The Need for “People’s Planning” – Why We Need Democratic Economic Planning

Online-Event Part I in Preparation of ESCA (European Common Space for Alternatives) Marseille, 26-28 April 2024

online, via zoom

transform! europe is hosting a public discussion on democratic economic planning in the European Common Space for Alternatives in Marseille at the end of April. In preparation there will be three virtual meetings, all taking place via zoom.

The first meeting “The Need for “People’s Planning” – Why We Need Democratic Economic Planning”

will take place on 28 February at 7pm (CET)

The aim of this first event will be to explain the background to the current debate on a planned economy: where are we coming from? What are the pitfalls of the past and present debate? What does the left have to consider if we want to establish a real counter-concept to the so-called free market?


  • Heinz Bierbaum, Chairman of the Executive Board of the Rosa-Luxemburg-Stiftung, Berlin
  • Claire Lejeune, researcher at the Institut La Boétie department, Paris 


  • Roland Kulke, facilitator of the Working Group Productive Transformation, transform! europe, Brussels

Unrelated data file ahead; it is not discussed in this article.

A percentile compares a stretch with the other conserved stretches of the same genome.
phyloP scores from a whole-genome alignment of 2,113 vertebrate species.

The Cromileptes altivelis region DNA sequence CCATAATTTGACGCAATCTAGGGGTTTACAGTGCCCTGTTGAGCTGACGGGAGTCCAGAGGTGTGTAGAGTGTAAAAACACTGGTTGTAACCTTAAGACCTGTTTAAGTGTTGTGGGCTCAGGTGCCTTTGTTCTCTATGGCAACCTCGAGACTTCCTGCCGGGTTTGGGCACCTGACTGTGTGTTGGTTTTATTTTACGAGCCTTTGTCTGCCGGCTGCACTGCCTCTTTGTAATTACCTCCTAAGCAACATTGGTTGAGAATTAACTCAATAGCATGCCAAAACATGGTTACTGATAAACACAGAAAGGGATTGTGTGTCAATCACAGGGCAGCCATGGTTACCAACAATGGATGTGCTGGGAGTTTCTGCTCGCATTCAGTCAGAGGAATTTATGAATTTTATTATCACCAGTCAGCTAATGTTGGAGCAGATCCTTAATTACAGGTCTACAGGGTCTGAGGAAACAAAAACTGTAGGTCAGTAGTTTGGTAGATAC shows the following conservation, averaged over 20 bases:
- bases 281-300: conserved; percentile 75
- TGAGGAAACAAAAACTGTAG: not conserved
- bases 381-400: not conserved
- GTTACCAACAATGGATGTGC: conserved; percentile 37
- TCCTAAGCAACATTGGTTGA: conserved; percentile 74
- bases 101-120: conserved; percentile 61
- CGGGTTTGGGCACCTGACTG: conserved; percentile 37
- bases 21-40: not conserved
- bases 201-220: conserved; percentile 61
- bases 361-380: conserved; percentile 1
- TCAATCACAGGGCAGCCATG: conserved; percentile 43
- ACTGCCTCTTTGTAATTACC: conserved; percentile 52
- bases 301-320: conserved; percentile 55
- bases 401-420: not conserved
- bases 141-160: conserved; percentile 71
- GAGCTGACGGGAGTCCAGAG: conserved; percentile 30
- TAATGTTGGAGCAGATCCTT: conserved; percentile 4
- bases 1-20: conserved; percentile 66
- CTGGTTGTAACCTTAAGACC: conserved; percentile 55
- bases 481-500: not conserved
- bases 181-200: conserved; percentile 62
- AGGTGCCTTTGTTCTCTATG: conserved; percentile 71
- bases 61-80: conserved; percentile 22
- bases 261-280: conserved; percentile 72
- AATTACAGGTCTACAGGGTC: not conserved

Click here to participate via zoom.
Meeting-ID: 890 6997 8368

20.03.24 UPDATE
on the seminar’s first session

(click to download)

The second online event will take place during the week of 18-22 March, at 19:00 CET. The speakers will be Christoph Sorg (Humboldt University, DFG project “capitalist planned economies”) and N.N.
This meeting will focus on one of the most important challenges of the current left economic debate. We acknowledge the need to manage the economy, but where should we begin within our society? Should we concentrate on the municipal level (the municipalism debate), where people know each other and democracy is actively practiced? Or should our focus be on the level of the EU and the nation-state, where democracy is less prominent but where laws and tax revenues are determined? How can we bridge this gap?

The third online event is scheduled for week 15, once again in the evening at 19:00 CET, between 8 and 12 April. On this occasion, Anaïs Fley, cordinator of the working group on the radical, extreme and populist right at transform! europe (Paris) and Cedric Durand (Geneva, by request) will discuss the extent to which new digital technologies can potentially address essential problems of a planned economy. Theoretically, many past counter-arguments (keyword: “socialist calculation debate”) can be considered resolved in favour of a planned economy, with reference to computing capacities. However, where is the democratic element? Where is the space for common discussion?

Our fourth event will take place during the ECSA (European Common Space for Alternatives) in Marseille from 26 to 28 April. During these days, which we are currently discussing with the organisers, we aim to host at least one round table and a larger open meeting where all individuals interested in the topic can engage in practical discussions. We hope to explore possibilities for future collaboration beyond Marseille, continuing our discussions, actions, and cooperation.